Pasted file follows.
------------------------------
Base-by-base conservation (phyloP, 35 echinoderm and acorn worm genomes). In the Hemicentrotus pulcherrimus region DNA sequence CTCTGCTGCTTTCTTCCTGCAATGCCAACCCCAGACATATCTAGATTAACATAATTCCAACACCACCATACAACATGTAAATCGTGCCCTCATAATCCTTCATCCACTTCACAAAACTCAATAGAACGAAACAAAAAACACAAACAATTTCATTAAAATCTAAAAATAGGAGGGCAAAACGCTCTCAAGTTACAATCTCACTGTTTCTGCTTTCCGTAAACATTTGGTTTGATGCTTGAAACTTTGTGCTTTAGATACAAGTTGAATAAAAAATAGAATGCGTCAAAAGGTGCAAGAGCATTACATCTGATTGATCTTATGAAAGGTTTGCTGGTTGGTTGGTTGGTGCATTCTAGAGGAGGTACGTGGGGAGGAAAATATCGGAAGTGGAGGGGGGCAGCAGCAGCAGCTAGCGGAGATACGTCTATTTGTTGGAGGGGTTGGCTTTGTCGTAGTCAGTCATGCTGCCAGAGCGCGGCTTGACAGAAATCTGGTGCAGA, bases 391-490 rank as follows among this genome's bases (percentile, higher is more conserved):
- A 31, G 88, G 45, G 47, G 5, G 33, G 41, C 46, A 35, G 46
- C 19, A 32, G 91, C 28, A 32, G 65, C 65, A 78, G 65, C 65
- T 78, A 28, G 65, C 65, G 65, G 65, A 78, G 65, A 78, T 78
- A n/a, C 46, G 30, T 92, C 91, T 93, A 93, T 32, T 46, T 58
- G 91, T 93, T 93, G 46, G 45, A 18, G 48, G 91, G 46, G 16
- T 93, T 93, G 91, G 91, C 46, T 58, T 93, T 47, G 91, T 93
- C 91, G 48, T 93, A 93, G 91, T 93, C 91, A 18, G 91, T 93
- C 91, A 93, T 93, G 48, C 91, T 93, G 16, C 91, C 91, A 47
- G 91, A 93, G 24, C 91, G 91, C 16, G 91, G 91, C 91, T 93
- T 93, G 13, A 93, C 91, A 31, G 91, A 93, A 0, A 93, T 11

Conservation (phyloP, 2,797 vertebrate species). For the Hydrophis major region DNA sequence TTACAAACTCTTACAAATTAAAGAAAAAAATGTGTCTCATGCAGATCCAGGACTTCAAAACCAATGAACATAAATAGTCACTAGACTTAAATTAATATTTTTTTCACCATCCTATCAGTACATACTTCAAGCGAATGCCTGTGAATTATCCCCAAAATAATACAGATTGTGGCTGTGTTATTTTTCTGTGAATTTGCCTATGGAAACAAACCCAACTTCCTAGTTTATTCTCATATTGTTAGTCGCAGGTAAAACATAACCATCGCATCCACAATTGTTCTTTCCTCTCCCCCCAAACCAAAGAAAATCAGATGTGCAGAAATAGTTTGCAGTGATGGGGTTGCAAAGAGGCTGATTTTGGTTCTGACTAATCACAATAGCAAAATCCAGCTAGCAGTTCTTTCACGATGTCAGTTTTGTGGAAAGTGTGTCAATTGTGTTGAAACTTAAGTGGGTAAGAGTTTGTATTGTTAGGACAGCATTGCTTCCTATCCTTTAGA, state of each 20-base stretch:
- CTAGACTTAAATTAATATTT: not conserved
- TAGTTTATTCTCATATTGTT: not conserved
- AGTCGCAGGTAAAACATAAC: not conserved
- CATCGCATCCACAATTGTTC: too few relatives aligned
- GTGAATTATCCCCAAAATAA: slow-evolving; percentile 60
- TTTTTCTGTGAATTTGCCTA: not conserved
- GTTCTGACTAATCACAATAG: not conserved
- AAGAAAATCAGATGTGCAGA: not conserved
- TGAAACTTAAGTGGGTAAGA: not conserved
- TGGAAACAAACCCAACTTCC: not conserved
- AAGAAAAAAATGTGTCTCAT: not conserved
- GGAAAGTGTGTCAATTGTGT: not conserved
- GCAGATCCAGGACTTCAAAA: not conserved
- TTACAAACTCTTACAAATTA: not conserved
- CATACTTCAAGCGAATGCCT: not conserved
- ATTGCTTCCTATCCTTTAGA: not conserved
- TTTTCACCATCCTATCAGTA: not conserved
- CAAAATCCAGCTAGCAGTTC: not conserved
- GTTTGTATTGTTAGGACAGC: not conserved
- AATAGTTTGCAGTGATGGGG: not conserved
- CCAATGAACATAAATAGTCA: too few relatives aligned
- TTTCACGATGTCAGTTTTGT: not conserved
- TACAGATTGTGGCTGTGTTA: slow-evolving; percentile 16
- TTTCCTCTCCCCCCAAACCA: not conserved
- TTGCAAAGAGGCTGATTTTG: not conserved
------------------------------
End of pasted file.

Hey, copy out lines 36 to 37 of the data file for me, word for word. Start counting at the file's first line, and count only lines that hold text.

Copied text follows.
- TTTCCTCTCCCCCCAAACCA: not conserved
- TTGCAAAGAGGCTGATTTTG: not conserved